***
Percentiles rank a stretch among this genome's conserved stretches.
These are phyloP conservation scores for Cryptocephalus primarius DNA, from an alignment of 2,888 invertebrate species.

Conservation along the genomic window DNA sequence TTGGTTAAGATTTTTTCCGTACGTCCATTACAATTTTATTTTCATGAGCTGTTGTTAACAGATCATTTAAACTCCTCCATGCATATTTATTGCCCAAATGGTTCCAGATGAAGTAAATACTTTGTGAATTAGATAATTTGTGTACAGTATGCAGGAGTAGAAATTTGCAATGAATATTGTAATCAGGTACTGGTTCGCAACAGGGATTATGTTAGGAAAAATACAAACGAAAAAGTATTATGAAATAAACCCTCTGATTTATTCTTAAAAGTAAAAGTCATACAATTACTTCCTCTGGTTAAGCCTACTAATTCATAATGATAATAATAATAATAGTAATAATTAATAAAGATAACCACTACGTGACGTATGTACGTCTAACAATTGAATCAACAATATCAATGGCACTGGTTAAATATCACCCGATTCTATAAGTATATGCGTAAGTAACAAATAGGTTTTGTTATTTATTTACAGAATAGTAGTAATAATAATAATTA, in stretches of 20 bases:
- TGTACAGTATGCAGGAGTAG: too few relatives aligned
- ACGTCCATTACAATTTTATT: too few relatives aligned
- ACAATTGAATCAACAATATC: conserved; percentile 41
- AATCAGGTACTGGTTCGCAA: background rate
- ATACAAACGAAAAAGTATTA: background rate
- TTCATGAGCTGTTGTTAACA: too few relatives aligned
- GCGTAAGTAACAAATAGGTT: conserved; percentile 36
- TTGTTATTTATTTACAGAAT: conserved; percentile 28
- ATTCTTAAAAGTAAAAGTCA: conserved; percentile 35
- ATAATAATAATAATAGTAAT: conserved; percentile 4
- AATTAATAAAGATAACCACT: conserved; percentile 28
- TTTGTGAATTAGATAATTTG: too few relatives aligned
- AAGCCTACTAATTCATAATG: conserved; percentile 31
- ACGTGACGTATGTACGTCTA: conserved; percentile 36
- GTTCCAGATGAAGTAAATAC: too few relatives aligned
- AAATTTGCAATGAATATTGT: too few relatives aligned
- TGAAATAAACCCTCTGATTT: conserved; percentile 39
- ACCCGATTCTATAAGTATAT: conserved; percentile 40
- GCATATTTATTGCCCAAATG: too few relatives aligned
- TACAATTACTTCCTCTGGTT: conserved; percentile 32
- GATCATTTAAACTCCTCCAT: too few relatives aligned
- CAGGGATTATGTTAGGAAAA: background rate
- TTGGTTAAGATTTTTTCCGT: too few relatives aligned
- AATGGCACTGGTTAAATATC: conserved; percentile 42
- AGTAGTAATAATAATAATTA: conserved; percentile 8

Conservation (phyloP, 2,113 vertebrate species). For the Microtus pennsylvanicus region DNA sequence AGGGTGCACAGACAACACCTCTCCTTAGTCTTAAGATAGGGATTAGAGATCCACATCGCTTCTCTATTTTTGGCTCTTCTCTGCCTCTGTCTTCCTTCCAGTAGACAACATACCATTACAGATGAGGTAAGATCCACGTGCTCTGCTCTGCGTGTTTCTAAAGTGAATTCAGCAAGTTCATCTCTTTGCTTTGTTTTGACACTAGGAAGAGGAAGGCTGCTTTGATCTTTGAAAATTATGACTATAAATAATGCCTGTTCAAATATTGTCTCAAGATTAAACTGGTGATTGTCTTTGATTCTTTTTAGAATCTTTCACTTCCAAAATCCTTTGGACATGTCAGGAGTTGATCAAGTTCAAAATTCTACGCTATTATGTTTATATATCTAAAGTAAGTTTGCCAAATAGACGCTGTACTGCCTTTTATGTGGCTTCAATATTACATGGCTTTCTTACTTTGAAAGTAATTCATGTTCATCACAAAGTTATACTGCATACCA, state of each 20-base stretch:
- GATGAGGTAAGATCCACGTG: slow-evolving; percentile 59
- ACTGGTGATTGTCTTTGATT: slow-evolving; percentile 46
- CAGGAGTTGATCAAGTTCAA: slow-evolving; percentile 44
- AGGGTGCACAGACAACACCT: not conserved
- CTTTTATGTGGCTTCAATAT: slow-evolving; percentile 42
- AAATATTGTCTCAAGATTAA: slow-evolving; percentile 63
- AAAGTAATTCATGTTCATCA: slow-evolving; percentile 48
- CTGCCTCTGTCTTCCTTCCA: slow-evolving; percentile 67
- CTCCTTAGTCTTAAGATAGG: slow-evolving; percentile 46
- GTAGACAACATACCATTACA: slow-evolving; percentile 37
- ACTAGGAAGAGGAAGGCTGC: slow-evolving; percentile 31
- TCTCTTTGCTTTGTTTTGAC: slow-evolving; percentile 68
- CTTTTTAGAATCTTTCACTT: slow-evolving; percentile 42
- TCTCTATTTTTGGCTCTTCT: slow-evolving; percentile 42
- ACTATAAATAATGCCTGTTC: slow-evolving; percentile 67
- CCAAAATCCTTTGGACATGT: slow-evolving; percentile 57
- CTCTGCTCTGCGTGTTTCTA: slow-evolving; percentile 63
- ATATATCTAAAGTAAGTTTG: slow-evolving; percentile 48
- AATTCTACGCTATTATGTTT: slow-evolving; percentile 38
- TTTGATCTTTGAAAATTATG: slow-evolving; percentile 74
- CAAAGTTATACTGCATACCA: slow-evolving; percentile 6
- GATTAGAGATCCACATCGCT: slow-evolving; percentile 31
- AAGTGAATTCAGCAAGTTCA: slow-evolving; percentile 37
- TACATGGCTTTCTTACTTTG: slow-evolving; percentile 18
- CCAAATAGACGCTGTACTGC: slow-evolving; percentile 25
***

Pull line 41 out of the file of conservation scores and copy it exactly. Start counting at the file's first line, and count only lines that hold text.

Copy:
- TCTCTTTGCTTTGTTTTGAC: slow-evolving; percentile 68